Neuroscientists at the University of California, Berkeley have spotted the exact locations in the brain where calculations are made, can also lead to addictive and compulsive behavior.
They have found how neural activity in the brain's orbitofrontal and anterior cingulate cortex regulates our choices.
These astonishing new findings could pave the way for more targeted treatments for everything from drug and alcohol abuse to obsessive-compulsive disorders.
"The better we understand our decision-making brain circuitry, the better we can target treatment, whether it's pharmaceutical, behavioural or deep brain stimulation," said Jonathan Wallis, associate professor of psychology and neuroscience at UC Berkeley and the principal investigator of the study.
To test their hypothesis that these areas of the brain were the key players in impaired decision-making, the UC Berkeley researchers measured the neural activity of macaque monkeys as they played games in which they identified the pictures most likely to deliver juice through a spout into their mouths.
The animals quickly learned which pictures would most frequently deliver the greatest amount of juice, enabling researchers to see what calculations they were making, and in which part of the brain.
The results showed that the orbitofrontal cortex regulates neural activity, depending on the value or "stakes" of a decision. This part of the brain enables you to switch easily between making important decisions.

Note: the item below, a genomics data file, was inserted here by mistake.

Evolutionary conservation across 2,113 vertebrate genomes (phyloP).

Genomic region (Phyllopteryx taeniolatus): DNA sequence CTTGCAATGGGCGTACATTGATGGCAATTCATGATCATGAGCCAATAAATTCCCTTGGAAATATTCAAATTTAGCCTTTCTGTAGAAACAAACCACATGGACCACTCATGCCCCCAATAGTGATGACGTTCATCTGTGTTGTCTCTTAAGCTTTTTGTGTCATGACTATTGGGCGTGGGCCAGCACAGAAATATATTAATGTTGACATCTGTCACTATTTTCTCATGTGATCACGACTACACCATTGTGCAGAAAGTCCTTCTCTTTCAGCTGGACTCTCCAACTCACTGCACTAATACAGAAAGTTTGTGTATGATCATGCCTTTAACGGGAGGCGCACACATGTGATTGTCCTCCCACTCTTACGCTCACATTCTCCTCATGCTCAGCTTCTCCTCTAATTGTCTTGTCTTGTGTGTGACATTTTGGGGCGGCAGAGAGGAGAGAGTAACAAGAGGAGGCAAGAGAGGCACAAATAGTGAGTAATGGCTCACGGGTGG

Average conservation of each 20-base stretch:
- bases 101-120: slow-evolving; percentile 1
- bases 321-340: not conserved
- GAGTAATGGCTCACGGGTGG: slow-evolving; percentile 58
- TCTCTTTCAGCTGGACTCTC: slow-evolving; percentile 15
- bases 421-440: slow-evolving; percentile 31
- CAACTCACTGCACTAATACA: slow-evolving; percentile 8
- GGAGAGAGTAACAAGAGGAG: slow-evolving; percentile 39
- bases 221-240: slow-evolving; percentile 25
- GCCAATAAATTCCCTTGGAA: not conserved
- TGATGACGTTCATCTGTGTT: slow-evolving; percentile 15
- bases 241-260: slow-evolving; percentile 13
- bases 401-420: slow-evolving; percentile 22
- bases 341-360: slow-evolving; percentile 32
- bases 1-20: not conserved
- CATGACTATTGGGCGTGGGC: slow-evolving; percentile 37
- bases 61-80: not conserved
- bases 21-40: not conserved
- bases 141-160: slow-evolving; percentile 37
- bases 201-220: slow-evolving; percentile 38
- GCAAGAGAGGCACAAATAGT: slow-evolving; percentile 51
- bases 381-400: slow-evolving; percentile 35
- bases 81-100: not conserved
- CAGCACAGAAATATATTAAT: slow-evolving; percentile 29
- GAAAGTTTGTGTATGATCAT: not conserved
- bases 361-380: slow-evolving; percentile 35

However, in the case of addicts and people with damage to the orbitofrontal cortex, the neural activity does not change based on the gravity of the decision, presenting trouble when these individuals try to get their brains in gear to make sound choices, the findings suggested.
As for the anterior cingulate cortex, the study found that when this part of the brain functions normally, we learn quickly whether a decision we made matched our expectations.
But in people with a malfunctioning anterior cingulate cortex, these signals are missing, and so they continue to make poor choices, Wallis said.
"This is the first study to pin down the calculations made by these two specific parts of the brain that underlie healthy decision-making," he stated.
Wallis said the findings offer hope that, through understanding the mechanism of addiction, treatment can be targeted at these risk-weighing, decision-making centres of the brain.
The study will be published in the Oct. 30 online issue of the journal Nature Neuroscience.